- to inspect or scrutinize carefully: to examine a prospective purchase.
- to observe, test, or investigate (a person's body or any part of it), especially in order to evaluate general health or determine the cause of illness.
- to inquire into or investigate: to examine one's motives.
- to test the knowledge, reactions, or qualifications of (a pupil, candidate, etc.), as by questions or assigning tasks.
- to subject to legal inquisition; put to question in regard to conduct or to knowledge of facts; interrogate: to examine a witness; to examine a suspect.
Origin of examine
SynonymsSee more synonyms on Thesaurus.com
Examples from the Web for examine
Any institution striving to examine such an iconic figure would find formidable challenges.The Virgin Mary Lookbook
December 7, 2014
It is simply that we have failed to understand and examine the factors that are putting young gay men at risk.The New Face of HIV Is Gay & Young
December 1, 2014
It was a strangely shaped block, due to the area once being underwater, and he took it home with him to examine closer.The Postman Who Built a Palace in France…by Hand
November 20, 2014
When Breman asked to examine him, he was too sick to answer.The Original Ebola Hunter
September 14, 2014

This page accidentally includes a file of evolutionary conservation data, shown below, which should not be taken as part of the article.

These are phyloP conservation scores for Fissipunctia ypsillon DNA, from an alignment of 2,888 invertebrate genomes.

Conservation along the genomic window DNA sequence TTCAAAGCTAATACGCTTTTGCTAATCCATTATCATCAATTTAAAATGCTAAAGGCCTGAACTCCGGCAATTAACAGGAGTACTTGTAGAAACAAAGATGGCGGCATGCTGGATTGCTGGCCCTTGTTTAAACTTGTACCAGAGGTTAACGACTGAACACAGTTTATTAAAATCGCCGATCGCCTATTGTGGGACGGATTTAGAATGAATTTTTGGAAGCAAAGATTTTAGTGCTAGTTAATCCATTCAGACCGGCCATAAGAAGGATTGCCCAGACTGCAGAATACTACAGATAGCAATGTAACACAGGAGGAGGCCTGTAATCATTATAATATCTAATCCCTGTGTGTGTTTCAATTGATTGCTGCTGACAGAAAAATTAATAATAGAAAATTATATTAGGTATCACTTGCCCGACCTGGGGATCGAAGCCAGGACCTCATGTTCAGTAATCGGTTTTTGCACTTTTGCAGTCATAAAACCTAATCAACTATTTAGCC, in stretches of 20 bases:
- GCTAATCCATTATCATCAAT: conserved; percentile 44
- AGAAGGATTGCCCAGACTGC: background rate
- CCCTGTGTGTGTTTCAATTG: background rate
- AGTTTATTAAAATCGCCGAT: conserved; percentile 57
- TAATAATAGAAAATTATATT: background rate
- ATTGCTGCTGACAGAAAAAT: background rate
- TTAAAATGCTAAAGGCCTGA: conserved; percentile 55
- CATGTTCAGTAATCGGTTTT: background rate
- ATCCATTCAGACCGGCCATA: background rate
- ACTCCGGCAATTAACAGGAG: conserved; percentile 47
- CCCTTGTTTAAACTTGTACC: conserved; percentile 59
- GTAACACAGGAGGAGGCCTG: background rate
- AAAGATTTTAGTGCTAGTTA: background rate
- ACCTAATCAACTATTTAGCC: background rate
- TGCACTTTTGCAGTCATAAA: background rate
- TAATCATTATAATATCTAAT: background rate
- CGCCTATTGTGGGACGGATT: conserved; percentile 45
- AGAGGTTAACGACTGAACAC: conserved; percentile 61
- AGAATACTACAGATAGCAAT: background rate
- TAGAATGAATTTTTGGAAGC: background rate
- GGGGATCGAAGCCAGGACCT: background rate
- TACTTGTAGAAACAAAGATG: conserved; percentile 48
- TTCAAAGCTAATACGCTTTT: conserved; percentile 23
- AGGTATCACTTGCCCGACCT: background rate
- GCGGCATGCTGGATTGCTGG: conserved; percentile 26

They were being carried out and the stench of their rotting flesh and bloated guts made it hard to examine them closely.Did Israel Execute Jihadists in Gaza?
September 7, 2014
We left the track to examine a gully to the north, but could not find any water.Explorations in Australia
But let us return to the opinion of Maimonides, and examine it more closely.
There only remains to examine the opinions of those who differ from me.
Then examine the meat to see how much of the liquid has evaporated.Woman's Institute Library of Cookery, Vol. 3
Woman's Institute of Domestic Arts and Sciences
Then Linda began to examine books more carefully than before.Her Father's Daughter
- to look at, inspect, or scrutinize carefully or in detail; investigate
- education to test the knowledge or skill of (a candidate) in (a subject or activity) by written or oral questions or by practical tests
- law to interrogate (a witness or accused person) formally on oath
- med to investigate the state of health of (a patient)
Word Origin and History for examine
c.1300, from Old French examiner "interrogate, question, torture," from Latin examinare "to test or try; weigh, consider, ponder," from examen "a means of weighing or testing," probably ultimately from exigere "weigh accurately" (see exact). Related: Examined; examining.
- To study or analyze an organic material.
- To test or check the condition or health of.
- To determine the qualifications, aptitude, or skills of by means of questions or exercises.